The shorter fibers are called “mattress” fibers. Once separated, they go through a sifting process to remove dirt. Then, they dry in the sun before packing. Processors ensure they keep some moisture to maintain a bit of elasticity.
Eventually, the fibers are twisted into a rope by hand or machine.
First, white coconut husks sit in water for up to 10 months in a process called “retting.”
“Retting” is a process of fiber separation. It involves the moisture from plants, and bacteria, to dissolve cellular tissues. Retting separates the fibers from the plant’s stems. Such a process makes them useful for rope-making. Retting also increases the quality of the fibers. They become softer, have better spinning quality, and have enhanced color.
The retting process releases chemicals and organic substances into the water en masse. These substances decrease water quality. Decreased water quality makes habitats unsuitable for fish and other plants and organisms.
A new, environmentally-friendly retting process was designed in 2009. Researchers from CSIR’s National Institute for Interdisciplinary Science and Technology in Thiruvananthapuram came are credited for this. The biological process extracts the coconut fibers without causing environmental harm. It is unclear if this new process is widely used. Many manufacturers may be sticking to traditional methods.
Second, processors beat the husks with irons rods after retting. Beating the husks separates the fibers.
Thirdly, the fibers dry and receive cleaning.
Lastly, laborers spin the fibers by machine or by hand.
What Are The Uses Of Coir Rope?
Coir rope is a durable and versatile material with various uses.
Gardening & Farming
Coir rope, or twine, is popular among farmers and gardeners because it’s all-natural. You can use coir around your animals and crops without worrying about chemicals. Gardeners are fond of durable coir rope to support their weaker crops.
Once the rope is no longer usable, you can compost it to get healthy soil for the next season. Using natural ropes is the greener option. It helps keep your property, and the rest of the world, healthy.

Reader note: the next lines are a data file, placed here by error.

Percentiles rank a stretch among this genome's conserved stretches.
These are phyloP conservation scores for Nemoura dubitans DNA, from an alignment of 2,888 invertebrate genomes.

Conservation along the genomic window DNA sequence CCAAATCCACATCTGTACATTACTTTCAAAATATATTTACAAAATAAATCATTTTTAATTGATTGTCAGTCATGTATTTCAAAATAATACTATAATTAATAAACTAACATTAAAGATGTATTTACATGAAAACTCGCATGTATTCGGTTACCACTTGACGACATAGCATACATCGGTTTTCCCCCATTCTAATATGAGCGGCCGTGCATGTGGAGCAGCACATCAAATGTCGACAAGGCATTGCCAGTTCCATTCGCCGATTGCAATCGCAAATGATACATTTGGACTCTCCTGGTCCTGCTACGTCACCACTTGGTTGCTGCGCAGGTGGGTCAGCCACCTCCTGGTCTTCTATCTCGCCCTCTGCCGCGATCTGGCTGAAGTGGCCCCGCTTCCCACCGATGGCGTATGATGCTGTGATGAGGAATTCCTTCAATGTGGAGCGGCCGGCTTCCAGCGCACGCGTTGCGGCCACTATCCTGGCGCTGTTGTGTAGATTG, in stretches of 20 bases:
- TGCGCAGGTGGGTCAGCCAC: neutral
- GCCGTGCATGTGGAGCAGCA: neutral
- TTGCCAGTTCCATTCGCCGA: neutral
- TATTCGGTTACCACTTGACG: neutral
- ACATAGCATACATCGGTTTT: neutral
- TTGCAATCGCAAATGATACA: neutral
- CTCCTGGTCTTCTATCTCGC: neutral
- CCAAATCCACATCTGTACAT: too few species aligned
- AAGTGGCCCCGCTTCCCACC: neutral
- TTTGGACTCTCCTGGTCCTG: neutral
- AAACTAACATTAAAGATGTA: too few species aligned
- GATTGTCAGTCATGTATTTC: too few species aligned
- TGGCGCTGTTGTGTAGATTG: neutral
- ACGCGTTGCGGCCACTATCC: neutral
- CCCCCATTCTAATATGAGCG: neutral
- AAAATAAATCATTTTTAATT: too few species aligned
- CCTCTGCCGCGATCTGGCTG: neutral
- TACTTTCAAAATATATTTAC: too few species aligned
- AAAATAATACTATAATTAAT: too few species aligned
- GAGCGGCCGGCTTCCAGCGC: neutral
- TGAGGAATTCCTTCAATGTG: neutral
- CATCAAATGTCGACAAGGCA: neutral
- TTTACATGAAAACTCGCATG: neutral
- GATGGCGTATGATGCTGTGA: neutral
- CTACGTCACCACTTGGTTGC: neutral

Oil-Treated Coir Rope
The rope is also helpful for keeping pests out of your fields. Coir rope fences are an excellent alternative to metal or electric fences. They may even help you avoid using harmful pesticides on your crops.
You can treat your coir rope with an oil solution. The solution deters insects and other pests through soaking. The oil solution is all-natural and won’t harm the environment or crops.
Home Decor & Use
Due to their durability, coir rope and twine are popular for making floor mats. The mats are stylish, help keep your floors clean, and last a long time.
Coir rope is also popular for hanging clotheslines out in the yard due to its durability and strength. Likewise, you can use it for hanging bird feeders or houses.
Gardeners aren’t the only ones who can take advantage of coir twine, as it’s also useful for houseplants.
Coir twine can act as a nutritious supplement for peat moss. Plant lovers often use peat moss as part of their soil. Coir pith is usually used for this purpose as it’s more nutritious. Pith comes ground up rather than in rope form, so it’s easier to use as a substrate. Yet, coir twine works well in a pinch.
You can also weave coir into hanging plant pots or baskets, a good alternative to plastic pots.
Fishing & Boating
Due to its durability, coir rope is a popular option for making fishing nets. Boaters often use them around their vessels, too. Yet, its use is not as common now with the invention of synthetic rope materials.
Coir VS Other Natural Ropes
Consult this chart to compare coir rope with other nature ropes:
Comparison Of Natural Ropes
|Shrinks When Wet||Yes||Yes||Yes||Yes||Yes||Yes|
|Resistant To UV||Good||Good||Good||Good||Good||Good|
How Stretchy Is Coir Rope?
Coir rope has a higher concentration of lignin than other natural ropes like sisal or hemp. Lignans make the plant stronger and help protect it from predators.
The lignan makes coir stronger than the other natural ropes. Yet, it also prevents it from being stretchy, so coir is quite inflexible. Unfortunately, its inflexibility makes it slightly weaker. So, its breaking strength is less than that of jute rope.
Which Countries Produce The Most Coir Rope?
The major worldwide producers of coir rope are India and Sri Lanka. India produces about 60% of the world’s supply of white coir. Most of their production occurs in the Pollachi and Kerala State regions. India also consumes over 50% of the world’s coir. Sri Lanka produces about 36% of the world’s brown coir. Together, the two countries make up 59% of the world’s total coir supply.
Worldwide, we produce about 1,276,624 tonnes of coir. Vietnam, Thailand, and Ghana are also significant producers of coir.